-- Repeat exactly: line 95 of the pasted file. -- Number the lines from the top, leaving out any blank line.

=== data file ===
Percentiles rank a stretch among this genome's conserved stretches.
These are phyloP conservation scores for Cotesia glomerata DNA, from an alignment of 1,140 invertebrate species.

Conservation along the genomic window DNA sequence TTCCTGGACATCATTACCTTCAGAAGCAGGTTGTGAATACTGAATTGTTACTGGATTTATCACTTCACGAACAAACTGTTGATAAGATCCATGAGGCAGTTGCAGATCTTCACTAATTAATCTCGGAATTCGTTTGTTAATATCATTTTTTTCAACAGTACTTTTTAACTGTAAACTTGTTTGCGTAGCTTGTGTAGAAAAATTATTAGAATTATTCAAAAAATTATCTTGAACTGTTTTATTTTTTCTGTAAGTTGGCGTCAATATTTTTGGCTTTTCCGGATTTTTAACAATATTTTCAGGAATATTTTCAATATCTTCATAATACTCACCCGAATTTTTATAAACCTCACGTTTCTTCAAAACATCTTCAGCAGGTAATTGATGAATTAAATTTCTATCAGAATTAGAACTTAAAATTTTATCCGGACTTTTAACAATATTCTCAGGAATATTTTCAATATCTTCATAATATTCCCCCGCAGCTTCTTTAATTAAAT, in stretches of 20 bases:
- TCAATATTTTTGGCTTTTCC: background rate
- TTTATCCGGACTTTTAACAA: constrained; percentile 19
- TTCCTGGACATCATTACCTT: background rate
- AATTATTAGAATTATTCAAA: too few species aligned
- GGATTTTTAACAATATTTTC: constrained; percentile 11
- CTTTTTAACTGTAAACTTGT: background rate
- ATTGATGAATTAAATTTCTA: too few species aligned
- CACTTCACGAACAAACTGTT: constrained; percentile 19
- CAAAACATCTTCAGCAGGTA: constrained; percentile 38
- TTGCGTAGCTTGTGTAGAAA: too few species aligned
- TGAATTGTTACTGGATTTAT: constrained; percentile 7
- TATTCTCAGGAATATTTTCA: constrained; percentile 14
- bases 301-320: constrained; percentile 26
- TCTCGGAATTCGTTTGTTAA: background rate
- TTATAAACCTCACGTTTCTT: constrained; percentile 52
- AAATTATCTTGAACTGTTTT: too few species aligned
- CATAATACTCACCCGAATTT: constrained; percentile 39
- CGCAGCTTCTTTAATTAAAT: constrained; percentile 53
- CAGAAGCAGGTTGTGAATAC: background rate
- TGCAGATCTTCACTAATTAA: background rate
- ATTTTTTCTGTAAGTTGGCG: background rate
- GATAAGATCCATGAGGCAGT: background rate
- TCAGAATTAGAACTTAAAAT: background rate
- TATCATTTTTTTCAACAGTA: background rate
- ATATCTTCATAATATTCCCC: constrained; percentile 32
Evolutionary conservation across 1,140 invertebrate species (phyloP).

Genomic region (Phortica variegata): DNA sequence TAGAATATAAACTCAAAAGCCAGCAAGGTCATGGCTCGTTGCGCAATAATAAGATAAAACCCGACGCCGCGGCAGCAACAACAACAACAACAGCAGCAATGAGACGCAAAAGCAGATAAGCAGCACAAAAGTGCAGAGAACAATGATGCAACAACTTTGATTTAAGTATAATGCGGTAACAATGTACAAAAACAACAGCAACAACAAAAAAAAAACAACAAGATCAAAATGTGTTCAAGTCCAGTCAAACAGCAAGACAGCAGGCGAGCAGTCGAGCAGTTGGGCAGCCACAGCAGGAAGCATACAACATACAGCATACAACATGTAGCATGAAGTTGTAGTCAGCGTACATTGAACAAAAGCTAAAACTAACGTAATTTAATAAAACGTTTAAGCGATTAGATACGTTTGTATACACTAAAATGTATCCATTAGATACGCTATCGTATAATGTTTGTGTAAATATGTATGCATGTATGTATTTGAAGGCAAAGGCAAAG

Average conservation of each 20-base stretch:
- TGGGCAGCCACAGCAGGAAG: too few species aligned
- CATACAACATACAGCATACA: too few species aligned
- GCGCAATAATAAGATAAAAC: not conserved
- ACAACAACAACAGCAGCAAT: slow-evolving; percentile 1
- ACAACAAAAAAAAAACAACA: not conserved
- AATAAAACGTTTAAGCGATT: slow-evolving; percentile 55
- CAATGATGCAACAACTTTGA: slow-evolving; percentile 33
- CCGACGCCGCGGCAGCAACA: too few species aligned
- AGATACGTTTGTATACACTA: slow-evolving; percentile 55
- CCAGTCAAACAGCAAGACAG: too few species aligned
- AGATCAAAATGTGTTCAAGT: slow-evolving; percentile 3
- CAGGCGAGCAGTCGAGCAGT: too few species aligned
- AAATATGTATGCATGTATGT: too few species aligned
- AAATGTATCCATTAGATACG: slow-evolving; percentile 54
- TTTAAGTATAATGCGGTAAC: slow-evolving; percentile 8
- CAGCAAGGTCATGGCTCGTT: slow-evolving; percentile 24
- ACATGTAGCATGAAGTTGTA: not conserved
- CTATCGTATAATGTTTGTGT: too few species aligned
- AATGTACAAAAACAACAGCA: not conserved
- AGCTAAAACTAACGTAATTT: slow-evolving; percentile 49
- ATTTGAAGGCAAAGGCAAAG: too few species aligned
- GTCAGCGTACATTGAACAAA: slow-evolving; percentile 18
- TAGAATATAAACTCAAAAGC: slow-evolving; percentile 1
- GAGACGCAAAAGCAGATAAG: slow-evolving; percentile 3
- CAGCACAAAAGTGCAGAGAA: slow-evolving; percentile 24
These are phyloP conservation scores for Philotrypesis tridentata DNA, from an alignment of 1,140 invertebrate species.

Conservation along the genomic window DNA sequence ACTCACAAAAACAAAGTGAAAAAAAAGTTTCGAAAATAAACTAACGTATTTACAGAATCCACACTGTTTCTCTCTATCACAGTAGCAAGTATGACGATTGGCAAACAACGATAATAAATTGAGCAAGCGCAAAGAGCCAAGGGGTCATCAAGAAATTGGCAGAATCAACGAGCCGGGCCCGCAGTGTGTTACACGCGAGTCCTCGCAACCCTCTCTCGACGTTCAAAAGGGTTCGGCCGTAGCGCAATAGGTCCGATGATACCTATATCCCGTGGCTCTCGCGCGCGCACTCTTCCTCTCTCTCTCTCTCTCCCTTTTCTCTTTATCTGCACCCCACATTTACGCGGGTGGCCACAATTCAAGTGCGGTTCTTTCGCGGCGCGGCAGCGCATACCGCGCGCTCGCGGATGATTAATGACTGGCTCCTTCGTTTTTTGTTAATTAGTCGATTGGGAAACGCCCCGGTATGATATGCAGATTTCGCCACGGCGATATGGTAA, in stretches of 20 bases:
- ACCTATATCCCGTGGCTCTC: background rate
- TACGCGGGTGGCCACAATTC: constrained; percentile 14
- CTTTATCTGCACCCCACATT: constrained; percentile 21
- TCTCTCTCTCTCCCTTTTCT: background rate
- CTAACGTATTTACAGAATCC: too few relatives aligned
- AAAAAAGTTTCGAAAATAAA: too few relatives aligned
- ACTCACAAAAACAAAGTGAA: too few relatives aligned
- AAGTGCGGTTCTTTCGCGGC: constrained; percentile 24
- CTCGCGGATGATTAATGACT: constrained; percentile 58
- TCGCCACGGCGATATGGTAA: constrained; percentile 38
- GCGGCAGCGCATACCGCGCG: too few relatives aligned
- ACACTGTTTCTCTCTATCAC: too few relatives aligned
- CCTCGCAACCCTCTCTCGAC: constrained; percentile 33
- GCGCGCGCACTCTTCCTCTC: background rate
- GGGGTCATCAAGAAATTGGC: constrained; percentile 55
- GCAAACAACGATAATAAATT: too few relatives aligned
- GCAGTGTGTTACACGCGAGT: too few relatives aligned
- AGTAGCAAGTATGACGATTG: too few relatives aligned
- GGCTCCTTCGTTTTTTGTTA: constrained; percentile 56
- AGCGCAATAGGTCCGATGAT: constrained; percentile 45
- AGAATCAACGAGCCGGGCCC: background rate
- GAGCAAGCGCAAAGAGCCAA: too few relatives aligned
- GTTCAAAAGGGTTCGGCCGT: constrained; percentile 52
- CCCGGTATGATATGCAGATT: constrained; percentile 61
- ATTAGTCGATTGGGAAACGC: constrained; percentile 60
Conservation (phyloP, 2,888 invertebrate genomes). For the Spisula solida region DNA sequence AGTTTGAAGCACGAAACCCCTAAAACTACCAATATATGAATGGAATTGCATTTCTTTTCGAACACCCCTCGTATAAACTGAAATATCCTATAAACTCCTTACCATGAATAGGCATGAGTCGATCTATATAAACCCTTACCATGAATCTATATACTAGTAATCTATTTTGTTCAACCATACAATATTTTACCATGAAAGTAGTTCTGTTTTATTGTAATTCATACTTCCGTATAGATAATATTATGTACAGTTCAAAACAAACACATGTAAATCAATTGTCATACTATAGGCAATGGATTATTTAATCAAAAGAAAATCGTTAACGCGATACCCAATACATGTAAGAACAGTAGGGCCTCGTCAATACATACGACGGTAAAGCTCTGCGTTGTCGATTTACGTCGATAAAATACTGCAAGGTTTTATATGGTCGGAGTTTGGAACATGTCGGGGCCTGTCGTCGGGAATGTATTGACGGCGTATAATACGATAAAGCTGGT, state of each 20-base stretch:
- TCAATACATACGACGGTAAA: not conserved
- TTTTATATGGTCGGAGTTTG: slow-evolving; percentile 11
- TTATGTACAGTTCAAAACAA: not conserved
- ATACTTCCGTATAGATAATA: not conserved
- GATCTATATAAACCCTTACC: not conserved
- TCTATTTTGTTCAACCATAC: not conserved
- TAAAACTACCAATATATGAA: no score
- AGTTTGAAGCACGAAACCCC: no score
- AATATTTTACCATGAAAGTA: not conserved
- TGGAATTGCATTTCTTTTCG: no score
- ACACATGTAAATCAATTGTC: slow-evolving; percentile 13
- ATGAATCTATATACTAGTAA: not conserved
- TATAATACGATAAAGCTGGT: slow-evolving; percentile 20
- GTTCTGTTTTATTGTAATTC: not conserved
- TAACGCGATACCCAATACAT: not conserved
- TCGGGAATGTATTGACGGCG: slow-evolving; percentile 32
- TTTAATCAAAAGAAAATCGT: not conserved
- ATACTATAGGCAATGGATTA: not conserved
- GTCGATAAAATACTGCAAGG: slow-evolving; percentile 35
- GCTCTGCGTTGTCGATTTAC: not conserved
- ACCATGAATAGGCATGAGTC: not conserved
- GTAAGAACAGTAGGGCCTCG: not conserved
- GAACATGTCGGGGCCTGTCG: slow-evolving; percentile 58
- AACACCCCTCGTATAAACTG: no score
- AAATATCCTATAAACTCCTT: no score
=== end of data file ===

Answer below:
- ACACATGTAAATCAATTGTC: slow-evolving; percentile 13